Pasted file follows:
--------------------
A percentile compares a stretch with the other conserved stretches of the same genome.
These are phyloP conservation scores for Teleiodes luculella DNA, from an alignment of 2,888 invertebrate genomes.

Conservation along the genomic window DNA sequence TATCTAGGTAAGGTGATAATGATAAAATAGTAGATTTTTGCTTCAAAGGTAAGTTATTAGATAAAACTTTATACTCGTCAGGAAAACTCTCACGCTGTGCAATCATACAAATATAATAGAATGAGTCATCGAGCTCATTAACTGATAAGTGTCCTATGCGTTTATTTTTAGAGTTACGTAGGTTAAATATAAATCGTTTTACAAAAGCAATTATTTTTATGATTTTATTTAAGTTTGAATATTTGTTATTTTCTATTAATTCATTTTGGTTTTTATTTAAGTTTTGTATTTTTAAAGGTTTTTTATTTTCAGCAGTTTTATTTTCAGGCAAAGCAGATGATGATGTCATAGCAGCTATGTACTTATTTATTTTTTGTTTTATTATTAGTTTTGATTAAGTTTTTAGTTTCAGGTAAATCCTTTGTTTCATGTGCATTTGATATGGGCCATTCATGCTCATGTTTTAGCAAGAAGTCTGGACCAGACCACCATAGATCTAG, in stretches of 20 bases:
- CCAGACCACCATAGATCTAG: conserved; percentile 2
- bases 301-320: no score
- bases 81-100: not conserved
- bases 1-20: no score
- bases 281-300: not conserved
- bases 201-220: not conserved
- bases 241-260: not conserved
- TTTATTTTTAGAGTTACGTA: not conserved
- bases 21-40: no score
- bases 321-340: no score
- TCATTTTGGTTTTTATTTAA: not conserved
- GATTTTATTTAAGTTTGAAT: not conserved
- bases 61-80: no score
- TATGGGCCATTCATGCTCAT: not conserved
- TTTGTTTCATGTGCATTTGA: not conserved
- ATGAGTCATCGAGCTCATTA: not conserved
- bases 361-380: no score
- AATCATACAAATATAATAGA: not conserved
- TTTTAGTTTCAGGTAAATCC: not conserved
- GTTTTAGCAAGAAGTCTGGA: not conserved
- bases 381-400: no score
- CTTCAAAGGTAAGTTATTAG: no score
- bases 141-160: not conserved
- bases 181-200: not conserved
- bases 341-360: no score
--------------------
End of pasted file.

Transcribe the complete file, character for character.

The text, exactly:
A percentile compares a stretch with the other conserved stretches of the same genome.
These are phyloP conservation scores for Teleiodes luculella DNA, from an alignment of 2,888 invertebrate genomes.

Conservation along the genomic window DNA sequence TATCTAGGTAAGGTGATAATGATAAAATAGTAGATTTTTGCTTCAAAGGTAAGTTATTAGATAAAACTTTATACTCGTCAGGAAAACTCTCACGCTGTGCAATCATACAAATATAATAGAATGAGTCATCGAGCTCATTAACTGATAAGTGTCCTATGCGTTTATTTTTAGAGTTACGTAGGTTAAATATAAATCGTTTTACAAAAGCAATTATTTTTATGATTTTATTTAAGTTTGAATATTTGTTATTTTCTATTAATTCATTTTGGTTTTTATTTAAGTTTTGTATTTTTAAAGGTTTTTTATTTTCAGCAGTTTTATTTTCAGGCAAAGCAGATGATGATGTCATAGCAGCTATGTACTTATTTATTTTTTGTTTTATTATTAGTTTTGATTAAGTTTTTAGTTTCAGGTAAATCCTTTGTTTCATGTGCATTTGATATGGGCCATTCATGCTCATGTTTTAGCAAGAAGTCTGGACCAGACCACCATAGATCTAG, in stretches of 20 bases:
- CCAGACCACCATAGATCTAG: conserved; percentile 2
- bases 301-320: no score
- bases 81-100: not conserved
- bases 1-20: no score
- bases 281-300: not conserved
- bases 201-220: not conserved
- bases 241-260: not conserved
- TTTATTTTTAGAGTTACGTA: not conserved
- bases 21-40: no score
- bases 321-340: no score
- TCATTTTGGTTTTTATTTAA: not conserved
- GATTTTATTTAAGTTTGAAT: not conserved
- bases 61-80: no score
- TATGGGCCATTCATGCTCAT: not conserved
- TTTGTTTCATGTGCATTTGA: not conserved
- ATGAGTCATCGAGCTCATTA: not conserved
- bases 361-380: no score
- AATCATACAAATATAATAGA: not conserved
- TTTTAGTTTCAGGTAAATCC: not conserved
- GTTTTAGCAAGAAGTCTGGA: not conserved
- bases 381-400: no score
- CTTCAAAGGTAAGTTATTAG: no score
- bases 141-160: not conserved
- bases 181-200: not conserved
- bases 341-360: no score